It's also readily available. Upper Deck produced a ton of this stuff. That's why I was blown away when I saw that raw copies of this card are currently selling in the $45 to $80 range. There have been several copies that have sold for more than that.
I picked up a 12 box (retail) case of 2001 Upper Deck Golf back in 2010 for $119.95. Right now these boxes are selling for over $200 each. This is insane! And I love it.
As for my other Tiger, it was part of one of my greatest flea market finds (remember those?). If you're interested... click here.
#5: This Makes More Sense than Tiger
On Tuesday, Sean over at Getting Back into Baseball Cards....in Japan blogged about the sale of a 1975-76 Calbee set which went for about $8,500. If that sounds like a lot of money for a 70's set... you should know that it contains 1,472 cards and there are only two known completed sets out there.
1975 Calbee #1315
Two years ago, Sean sent me a pair of cards from this set... and one of them was the legendary Sadaharu Oh. It's one of my favorite Japanese baseball cards in the collection.
#6: Card Shows & Hip Hop
If you like card shows and The Notorious B.I.G.... then I encourage you to check out Cardboard Hogs post from earlier in the week. He creatively used one of Biggie's songs to help him summarize his recent trip to a card show.
I won't provide any spoilers. Instead I'll use this space to show off one of my all-time favorite hip hop albums:
The Notorious B.I.G. Ready to Die (1994)
As well as show off one of my last card show purchases:
2013 UD Ultimate Collection Ultimate Patch #UJ-JR
I purchased this card off of my buddy the weekend before California went into a lockdown back in March of last year.
This card is a perfect example of why it's important to read the fine print on "patch" cards. Was this patch part of a jersey worn by Jerry Rice? Yup. Was the jersey used in a game? Nope. Jerry wore it specifically so Upper Deck could chop it up and use it in this card. No wonder my buddy sold this (and another card) for $10.
#7: The House that Jack Built
Rebel Coyote wrote a post on Wednesday that reminded me that the demolition of Jack Murphy Stadium has begun.
I'm pretty sure I've attended a few Padres games at The Murph... but the only one I remember specifically took place on a road trips down to Tijuana with my buddy back in the 90's.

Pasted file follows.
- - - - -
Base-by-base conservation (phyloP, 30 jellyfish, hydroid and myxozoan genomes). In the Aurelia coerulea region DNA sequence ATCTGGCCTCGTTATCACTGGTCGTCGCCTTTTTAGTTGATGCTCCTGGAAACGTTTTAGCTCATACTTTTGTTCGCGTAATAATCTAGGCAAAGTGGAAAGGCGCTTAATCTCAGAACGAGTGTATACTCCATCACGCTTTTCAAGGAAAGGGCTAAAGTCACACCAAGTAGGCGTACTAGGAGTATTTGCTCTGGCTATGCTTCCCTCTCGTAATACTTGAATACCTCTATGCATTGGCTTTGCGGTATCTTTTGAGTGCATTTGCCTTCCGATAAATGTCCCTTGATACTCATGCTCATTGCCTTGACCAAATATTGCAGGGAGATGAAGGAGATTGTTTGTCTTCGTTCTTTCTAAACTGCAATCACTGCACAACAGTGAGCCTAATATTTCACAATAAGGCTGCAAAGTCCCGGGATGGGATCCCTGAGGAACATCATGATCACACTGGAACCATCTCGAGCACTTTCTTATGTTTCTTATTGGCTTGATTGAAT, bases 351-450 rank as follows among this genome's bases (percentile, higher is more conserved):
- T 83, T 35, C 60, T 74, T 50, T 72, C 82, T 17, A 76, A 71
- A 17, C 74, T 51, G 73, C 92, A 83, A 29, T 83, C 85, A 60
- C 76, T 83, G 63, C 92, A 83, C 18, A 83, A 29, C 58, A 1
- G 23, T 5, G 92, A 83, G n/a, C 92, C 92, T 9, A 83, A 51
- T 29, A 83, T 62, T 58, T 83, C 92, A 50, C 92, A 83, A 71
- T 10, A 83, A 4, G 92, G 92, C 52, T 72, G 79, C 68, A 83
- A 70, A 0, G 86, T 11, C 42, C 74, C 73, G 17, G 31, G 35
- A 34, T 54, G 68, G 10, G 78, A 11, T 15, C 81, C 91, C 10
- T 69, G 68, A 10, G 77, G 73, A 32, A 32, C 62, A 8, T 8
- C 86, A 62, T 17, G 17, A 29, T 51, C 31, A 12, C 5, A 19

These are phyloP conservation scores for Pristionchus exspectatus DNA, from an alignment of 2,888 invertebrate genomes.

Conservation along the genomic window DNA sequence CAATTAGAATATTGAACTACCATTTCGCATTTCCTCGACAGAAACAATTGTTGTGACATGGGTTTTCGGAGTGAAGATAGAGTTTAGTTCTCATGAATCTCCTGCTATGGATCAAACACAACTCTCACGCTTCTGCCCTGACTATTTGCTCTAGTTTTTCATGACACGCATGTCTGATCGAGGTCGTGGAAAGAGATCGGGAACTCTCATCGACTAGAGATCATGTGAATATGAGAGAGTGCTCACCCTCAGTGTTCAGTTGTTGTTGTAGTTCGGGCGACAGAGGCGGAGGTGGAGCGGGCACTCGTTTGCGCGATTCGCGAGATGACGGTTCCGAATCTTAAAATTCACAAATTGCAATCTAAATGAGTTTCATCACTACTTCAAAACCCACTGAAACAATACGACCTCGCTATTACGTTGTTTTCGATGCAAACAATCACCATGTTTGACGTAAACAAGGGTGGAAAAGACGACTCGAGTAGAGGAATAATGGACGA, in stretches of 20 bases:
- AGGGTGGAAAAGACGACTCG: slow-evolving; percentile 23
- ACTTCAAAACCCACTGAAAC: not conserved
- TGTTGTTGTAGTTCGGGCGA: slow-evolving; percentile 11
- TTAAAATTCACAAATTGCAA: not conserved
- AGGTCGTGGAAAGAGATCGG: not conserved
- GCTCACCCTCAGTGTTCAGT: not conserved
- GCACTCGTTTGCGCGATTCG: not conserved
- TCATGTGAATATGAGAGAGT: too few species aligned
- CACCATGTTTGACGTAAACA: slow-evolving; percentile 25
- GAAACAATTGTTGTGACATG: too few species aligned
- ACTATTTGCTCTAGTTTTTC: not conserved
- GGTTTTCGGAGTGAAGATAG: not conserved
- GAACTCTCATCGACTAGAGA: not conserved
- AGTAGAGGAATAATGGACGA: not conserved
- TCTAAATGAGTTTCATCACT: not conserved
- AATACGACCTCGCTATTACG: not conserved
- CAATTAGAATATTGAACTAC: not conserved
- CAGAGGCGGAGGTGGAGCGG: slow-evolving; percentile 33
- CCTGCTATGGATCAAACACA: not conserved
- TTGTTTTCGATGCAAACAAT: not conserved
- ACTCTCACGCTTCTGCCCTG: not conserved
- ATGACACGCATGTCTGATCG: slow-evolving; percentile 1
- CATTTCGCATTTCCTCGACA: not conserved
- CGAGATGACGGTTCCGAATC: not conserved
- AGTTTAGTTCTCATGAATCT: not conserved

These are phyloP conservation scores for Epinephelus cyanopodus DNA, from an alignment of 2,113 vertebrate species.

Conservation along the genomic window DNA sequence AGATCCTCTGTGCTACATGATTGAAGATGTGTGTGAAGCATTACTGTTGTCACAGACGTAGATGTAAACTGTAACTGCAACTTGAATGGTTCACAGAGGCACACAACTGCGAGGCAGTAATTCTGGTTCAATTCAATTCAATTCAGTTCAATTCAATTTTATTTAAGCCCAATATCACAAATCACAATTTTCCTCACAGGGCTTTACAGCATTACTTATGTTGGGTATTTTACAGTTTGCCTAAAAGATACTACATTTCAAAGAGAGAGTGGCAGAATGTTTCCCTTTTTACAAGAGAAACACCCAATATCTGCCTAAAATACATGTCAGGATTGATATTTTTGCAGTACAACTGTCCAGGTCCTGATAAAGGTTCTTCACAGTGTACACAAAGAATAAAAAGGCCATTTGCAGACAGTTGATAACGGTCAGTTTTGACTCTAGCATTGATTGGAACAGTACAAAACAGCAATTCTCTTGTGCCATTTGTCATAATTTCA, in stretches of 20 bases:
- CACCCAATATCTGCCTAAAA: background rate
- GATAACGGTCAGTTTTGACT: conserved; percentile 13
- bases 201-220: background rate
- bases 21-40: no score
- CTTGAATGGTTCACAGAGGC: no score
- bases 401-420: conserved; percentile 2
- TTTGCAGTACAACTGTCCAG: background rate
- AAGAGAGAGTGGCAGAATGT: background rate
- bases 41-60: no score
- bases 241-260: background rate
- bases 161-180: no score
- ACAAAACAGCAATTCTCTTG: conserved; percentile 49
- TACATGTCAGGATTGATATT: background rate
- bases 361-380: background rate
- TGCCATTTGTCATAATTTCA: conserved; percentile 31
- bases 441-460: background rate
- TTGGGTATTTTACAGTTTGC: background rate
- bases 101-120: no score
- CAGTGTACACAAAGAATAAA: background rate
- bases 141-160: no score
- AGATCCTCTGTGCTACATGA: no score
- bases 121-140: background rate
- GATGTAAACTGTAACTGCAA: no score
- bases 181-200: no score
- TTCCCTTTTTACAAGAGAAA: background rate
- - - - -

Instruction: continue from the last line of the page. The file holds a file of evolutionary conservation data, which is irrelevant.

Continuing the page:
#8: Go Pack Go!
John Sharp asked his readers who they were rooting for in the playoffs. He also wanted to know what's the last football card we purchased.
I'm obviously rooting for the Green Bay Packers. And this Aaron Rodgers is one of the football cards I picked up in my latest online dime box purchase. Okay... technically it's a sticker and not a card. But if it's good enough for Trading CARD Database... it's good enough for me.
#9: A Great Display Piece
1985 Donruss Puzzle
I'll wrap up another This Week in Blogging post with a project that Daniel over at It's like having my very own Card Shop is currently working on. He's in the process of reorganizing his card room and found a frame that will display the old school Donruss puzzles.
This is something I considered doing myself... but we both ran into the same issue: lack of wall space. However after seeing how his Yogi Berra turned out... I might have to pick up one of these frames and make some room. If I did... I'd either go with Lou Gehrig or Roberto Clemente.
What about you...
Do you have a favorite Donruss puzzle?
Do you have any favorite athletes with two first names?
Did you ever buy into the Tiger Woods hype?
When was the last card show you attended?
That's it for now. I hope all of you enjoy your holiday weekend. Stay safe.
Happy Saturday and sayonara!